About the Speaker
PROF. AMOS LAAR, FGA
Professor of Public Health Nutrition, University of Ghana School of Public Health, Accra
Amos Laar is a Professor of Public Health Nutrition at the University of Ghana School of Public Health, Accra, Ghana. Educated at Tamale Secondary School, Tamale, the University of Ghana, Legon, and the University of Minnesota, Minneapolis, he holds a BSc Degree in Nutrition and Biochemistry; MPH, and PhD Degrees in Public Health, as well as MA in Bioethics. He has also successfully completed the African Nutrition Leadership Program from North-West University, South Africa, and the Executive Leadership Development Program from Harvard Business School, USA.
He spent the decade spanning 2005 and 2015 exploring how the socio-cultural, socio-ethical, and medico-ethical dimensions of public health could be leveraged to promote the health of women living with HIV. Currently, his research and professional practice straddle two distinct, yet related areas of public health – bioethics and public health nutrition. Overall, his work examines how social forces, commercial forces, and structural violence influence realization of health.
He is an active researcher having served as the lead or collaborating researcher of over 25 successful research projects with a total grant value of over 20 million US Dollars. Some of his recent research projects include:
- the IDRC-funded ‘MEALS4NCDs Project’ (PI: Laar) which provides Measurements, Evaluation, Accountability and Leadership Support for NCDs prevention in Ghana.
- the IDRC/Rockefeller Foundation-funded ‘Healthier Diets for Healthy Lives Project’ (PI: Laar), which is supporting Ghana’s Ministry of Health to develop a Nutrient Profiling Model to facilitate the implementation of a bundle of double-duty food-based policies.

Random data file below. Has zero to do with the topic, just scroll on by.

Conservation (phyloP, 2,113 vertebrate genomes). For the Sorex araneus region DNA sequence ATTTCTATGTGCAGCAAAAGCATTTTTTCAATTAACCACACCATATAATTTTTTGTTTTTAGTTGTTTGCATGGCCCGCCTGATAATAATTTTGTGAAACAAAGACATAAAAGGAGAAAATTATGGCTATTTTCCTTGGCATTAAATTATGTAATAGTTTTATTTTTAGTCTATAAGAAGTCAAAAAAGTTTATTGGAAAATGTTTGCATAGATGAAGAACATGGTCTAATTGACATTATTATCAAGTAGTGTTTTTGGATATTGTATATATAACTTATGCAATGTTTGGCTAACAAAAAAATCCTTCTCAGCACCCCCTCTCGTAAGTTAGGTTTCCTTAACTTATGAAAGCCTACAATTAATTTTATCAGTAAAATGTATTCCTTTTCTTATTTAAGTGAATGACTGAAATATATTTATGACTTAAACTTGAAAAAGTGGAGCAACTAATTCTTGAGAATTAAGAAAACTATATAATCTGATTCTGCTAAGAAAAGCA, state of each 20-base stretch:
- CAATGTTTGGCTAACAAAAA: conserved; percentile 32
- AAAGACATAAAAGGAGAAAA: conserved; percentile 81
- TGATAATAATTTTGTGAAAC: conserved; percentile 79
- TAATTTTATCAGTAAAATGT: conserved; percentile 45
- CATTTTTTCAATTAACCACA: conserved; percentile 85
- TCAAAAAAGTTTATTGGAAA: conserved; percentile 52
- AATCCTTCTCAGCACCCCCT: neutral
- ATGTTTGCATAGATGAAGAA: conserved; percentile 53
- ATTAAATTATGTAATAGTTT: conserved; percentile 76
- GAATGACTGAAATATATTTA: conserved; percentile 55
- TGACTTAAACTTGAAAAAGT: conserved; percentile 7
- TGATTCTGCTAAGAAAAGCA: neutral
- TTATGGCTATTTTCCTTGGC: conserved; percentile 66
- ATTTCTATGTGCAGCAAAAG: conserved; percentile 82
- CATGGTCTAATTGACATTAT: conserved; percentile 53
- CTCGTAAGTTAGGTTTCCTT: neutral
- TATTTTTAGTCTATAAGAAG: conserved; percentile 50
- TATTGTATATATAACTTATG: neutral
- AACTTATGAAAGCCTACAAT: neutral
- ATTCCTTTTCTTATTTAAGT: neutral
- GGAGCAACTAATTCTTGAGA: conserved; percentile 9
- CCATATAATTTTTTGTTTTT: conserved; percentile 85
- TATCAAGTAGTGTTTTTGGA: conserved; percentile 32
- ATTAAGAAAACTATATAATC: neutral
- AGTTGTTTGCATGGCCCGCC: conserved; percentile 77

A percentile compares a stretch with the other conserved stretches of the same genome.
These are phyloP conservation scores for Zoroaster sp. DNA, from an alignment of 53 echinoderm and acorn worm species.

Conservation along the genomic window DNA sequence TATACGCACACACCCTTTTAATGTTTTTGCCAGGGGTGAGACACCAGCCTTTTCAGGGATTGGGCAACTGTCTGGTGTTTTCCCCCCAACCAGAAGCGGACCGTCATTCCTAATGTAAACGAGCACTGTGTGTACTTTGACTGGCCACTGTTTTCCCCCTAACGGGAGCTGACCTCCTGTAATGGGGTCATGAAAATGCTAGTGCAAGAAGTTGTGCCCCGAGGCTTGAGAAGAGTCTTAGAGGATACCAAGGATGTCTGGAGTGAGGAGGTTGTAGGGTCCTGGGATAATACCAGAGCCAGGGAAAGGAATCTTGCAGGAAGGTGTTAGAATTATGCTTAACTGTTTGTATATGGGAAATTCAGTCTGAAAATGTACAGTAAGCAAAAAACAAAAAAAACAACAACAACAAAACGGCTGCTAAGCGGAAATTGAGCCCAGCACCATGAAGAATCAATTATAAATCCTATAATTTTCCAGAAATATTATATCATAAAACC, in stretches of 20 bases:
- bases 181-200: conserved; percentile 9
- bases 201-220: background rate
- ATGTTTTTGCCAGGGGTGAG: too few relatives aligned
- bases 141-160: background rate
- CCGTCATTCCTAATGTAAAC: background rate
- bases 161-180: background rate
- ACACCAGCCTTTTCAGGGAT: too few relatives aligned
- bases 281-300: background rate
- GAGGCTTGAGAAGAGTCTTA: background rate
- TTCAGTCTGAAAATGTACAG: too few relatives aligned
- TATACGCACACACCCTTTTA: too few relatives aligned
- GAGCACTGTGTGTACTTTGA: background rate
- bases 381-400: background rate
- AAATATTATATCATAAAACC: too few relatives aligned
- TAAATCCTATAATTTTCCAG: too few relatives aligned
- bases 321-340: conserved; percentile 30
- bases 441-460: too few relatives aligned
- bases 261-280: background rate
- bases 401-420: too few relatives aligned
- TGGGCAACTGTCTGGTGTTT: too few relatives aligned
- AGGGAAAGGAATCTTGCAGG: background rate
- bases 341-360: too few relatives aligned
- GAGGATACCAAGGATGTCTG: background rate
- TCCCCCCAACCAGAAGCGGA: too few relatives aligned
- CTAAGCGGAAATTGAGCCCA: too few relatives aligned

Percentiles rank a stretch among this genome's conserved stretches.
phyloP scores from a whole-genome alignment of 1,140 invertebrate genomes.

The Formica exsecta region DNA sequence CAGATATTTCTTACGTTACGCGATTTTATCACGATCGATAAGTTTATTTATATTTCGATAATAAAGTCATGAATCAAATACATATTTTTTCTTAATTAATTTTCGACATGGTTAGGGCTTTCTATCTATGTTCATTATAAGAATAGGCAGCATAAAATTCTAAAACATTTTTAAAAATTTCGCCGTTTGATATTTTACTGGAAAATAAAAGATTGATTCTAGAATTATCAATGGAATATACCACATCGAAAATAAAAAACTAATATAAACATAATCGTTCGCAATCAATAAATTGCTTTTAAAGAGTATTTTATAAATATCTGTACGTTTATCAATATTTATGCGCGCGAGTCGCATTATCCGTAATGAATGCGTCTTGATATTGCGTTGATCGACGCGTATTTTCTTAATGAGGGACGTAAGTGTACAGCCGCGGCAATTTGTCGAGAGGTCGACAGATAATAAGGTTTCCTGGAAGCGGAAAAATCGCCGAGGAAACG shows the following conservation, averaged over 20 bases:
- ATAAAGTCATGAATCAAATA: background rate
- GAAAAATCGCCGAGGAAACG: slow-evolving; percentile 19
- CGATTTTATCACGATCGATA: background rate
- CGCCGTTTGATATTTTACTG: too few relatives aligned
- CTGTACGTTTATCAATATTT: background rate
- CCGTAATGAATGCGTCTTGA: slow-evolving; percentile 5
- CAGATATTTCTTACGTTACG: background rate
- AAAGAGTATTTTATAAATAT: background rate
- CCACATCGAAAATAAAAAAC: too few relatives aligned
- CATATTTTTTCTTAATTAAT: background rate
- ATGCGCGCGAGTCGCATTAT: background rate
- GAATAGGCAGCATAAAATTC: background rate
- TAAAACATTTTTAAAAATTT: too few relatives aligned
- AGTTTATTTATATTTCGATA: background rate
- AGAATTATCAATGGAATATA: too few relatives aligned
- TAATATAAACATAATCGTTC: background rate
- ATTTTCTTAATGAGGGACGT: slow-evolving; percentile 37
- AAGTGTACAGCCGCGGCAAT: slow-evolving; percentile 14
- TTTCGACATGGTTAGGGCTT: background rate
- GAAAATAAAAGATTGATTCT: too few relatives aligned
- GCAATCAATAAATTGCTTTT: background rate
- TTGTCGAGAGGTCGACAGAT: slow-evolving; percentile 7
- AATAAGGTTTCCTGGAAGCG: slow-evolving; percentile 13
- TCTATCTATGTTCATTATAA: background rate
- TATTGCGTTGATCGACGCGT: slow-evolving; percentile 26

- the Advocating for Ghana’s Health Project (PI: Laar) which aimed to create a favorable environment and stakeholder buy-in for a sugar-sweetened beverage (SSB) tax in Ghana.
- the European Commission-Funded AfriFOODlinks Project (Co-I: Laar) which aims to transform urban food environments through effective linkages among 35 partners across 65+ cities in the African and European continents.
Prof. Laar is the PI of the NIH-funded New York University-University of Ghana Research Integrity Training Programme (2018 – 2028), which has facilitated the establishment of the first-ever MSc Programme in Bioethics in Ghana – at the University of Ghana. He has published over 100 peer-reviewed papers in very reputable journals including the Lancet, Health and Place, PLoS One, Advances in Nutrition, Public Health Nutrition, Food Policy.